The later history of Vetfaan’s Surprise..
That’s what he called it, The Place of Seeing, when they sat there. It was one of those balmy days, a clear spring day filled with promise, when they climbed the hill to see if they could find the little herd of Springbuck that sometimes visits the farm. Fences mean nothing to these animals – the veld is theirs, and humans will never manage to stop their endless roaming.
That’s why he wanted to read the letter here again, one last time, He feels closer to her on this hilltop.
“It’s so beautiful,” she whispered back then. The silence around them was absolute, capturing the moment in a timeless vacuum. When he closed his eyes, he wished he had the power to to make the world stand still. He didn’t want the beauty of those seconds to fade into the grey nothing of history.
“Yes. It’s my Place of Seeing. I always imagine this to be a picture of Life. Look.” He pointed. “There is this barren plain, filled with blackened rocks and dry sand. Yet, these little bits of bush and shrub and grass are enough for the antelopes. They live here, because they want to. Sometimes it rains and the whole area is green. Mostly, it’s as dry as this.”
Fanny looked at him sideways, a secret smile on her lips. “Just like Life, Fanie? Our joys are short-lived and interspersed by long periods of hardship.”
“True,” he said. “But look at the horizon. See? There where the blue mountains meet? There’s a little hint of clouds resting between the outcrops. That’s the promise: it’ll rain again someday.”
“Some day,” she said wistfully, “For me it’s always someday.”
He told her then. Said he cared for her. Said the road ahead is a barren and rocky one, but that he’d be her guide. Said that, he’d walk with her until she gets to the clouds, even if there is no path for them to follow.
“Will we get there together?” Uncertainty made her turn to look at him with worried eyes.
“Destiny will find a way. It always does. What will be, will be.”
It’s a long letter; written, not typed; telling him of her life in England. Then he gets to the last paragraphs:
I belong here, like those antelopes belong in their environment. And…I’ve met somebody. Somebody really special, who makes me very happy. I don’t know how to say this, but I have to… I love you. I love him differently. He loves me, he’s here, he’s the right one. And yet…when I think of those moments we sat on the hilltop – just before the Springbucks walked by so gracefully – I’m torn between a wish and a reality.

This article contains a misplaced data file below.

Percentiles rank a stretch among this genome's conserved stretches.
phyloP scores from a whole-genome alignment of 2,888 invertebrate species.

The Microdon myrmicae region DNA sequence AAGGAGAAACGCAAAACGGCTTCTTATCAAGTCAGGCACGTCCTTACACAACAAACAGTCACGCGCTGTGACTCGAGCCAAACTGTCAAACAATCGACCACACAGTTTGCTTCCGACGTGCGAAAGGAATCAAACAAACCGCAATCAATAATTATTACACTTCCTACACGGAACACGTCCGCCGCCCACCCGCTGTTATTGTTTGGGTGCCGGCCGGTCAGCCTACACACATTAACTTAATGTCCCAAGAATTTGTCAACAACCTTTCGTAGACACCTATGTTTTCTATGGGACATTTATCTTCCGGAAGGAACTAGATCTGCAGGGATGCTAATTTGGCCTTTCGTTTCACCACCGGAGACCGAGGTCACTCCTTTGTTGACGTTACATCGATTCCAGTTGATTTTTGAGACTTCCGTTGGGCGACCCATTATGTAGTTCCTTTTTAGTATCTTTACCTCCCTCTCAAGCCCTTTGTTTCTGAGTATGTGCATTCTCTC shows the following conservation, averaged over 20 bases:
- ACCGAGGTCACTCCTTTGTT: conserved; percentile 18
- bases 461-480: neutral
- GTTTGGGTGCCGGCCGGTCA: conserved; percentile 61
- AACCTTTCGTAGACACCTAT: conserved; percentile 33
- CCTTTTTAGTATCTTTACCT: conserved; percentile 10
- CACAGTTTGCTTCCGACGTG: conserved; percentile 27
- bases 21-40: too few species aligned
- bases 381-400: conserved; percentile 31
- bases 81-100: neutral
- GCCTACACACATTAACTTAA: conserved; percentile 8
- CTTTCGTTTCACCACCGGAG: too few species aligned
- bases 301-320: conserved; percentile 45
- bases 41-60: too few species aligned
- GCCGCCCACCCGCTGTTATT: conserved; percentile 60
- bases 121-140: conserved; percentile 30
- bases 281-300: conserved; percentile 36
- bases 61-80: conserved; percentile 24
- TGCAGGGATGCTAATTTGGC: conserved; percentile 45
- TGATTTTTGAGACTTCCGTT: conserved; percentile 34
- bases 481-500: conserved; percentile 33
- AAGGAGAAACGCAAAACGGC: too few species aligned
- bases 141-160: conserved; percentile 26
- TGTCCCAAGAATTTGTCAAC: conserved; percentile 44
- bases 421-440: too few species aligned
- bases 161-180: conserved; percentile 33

I have so many conflicting emotions as I write this. How can I care for you, and still not want to be with you? Of course, I want to be with you. Maybe it’s the distance, or maybe we were just assembled differently, or maybe it wasn’t meant to be – and all those ‘maybes’ still doesn’t add up to anything remotely approaching a proper answer. That’s when I remember our Place of Seeing. You said Destiny will always find a way. It has, but not in the way we thought back then.
You were right about the clouds. They do hold the promise of rain. And you walked me across that arid stretch of earth to bring me to the blue mountains where I can touch the clouds. I would never have done it alone. You made me believe in myself again – and now I have the courage to see what is beyond the horizon.
Dearest, please wish me well? I do so hope you understand. I have to work this thing out for myself – this time you can’t help me. I’ll go forth boldly, but with caution. And I can only do that, if I knew you supported me in this. I think my ‘someday’ has come. Please allow me the freedom to see for myself? To get to my own personal Place of Seeing?
She goes on to tell him she will always love him, even if it is difficult to understand.
I need to know I have your blessing, even though I know how much this letter might upset you. The time I spent with you will remain my fondest memories.
I struggled to write this letter, Fanie, but I had to. I want our relationship to be one I can be proud of, and dishonesty doesn’t belong between the two of us.
I am, as always,
Vetfaan folds the letter carefully to put it back in the envelope. The slightest hint of perfume still clings to the paper, almost as a farewell gift to soften the blow. He knew, he tells himself, how slim the chances were that she’d move to Rolbos and become a farmer’s wife. Equally, he could never adapt to the foreign ways of London. Damned if he tried, damned if he didn’t.
He leans back against the rock behind him, looking out across the veld to the distant mountains and the little patch of clouds. He loves her, of that there can be no question. And, he decides, that means he must grant what is best for her. Love means, after all, giving; not taking. The thought is so painful, he has to wipe away an unwanted tear. He never realised how far away those mountains were…
The way back home seems much longer today. It’s as if his feet want to turn around to go back to the Place of Seeing to relive that happy timeless moment when they sat there, staring at the distant horizon. He stops once when a lone Springbuck trots past proudly; the real owner of the ground they share.
“We’re all just travellers, aren’t we?” He shouts at the disappearing antelope. “Journeymen across this dusty plain, hoping for rain. It’s so … unfair!”
The buck picks up speed. Humans scare him. They put up fences.
Vetfaan looks back one last time. It’s getting dark and he can scarcely make out the romantic lookout point. The letter has fenced it off and the view has gone.
He won’t go back.
The Place of Seeing belongs to the Springbuck now.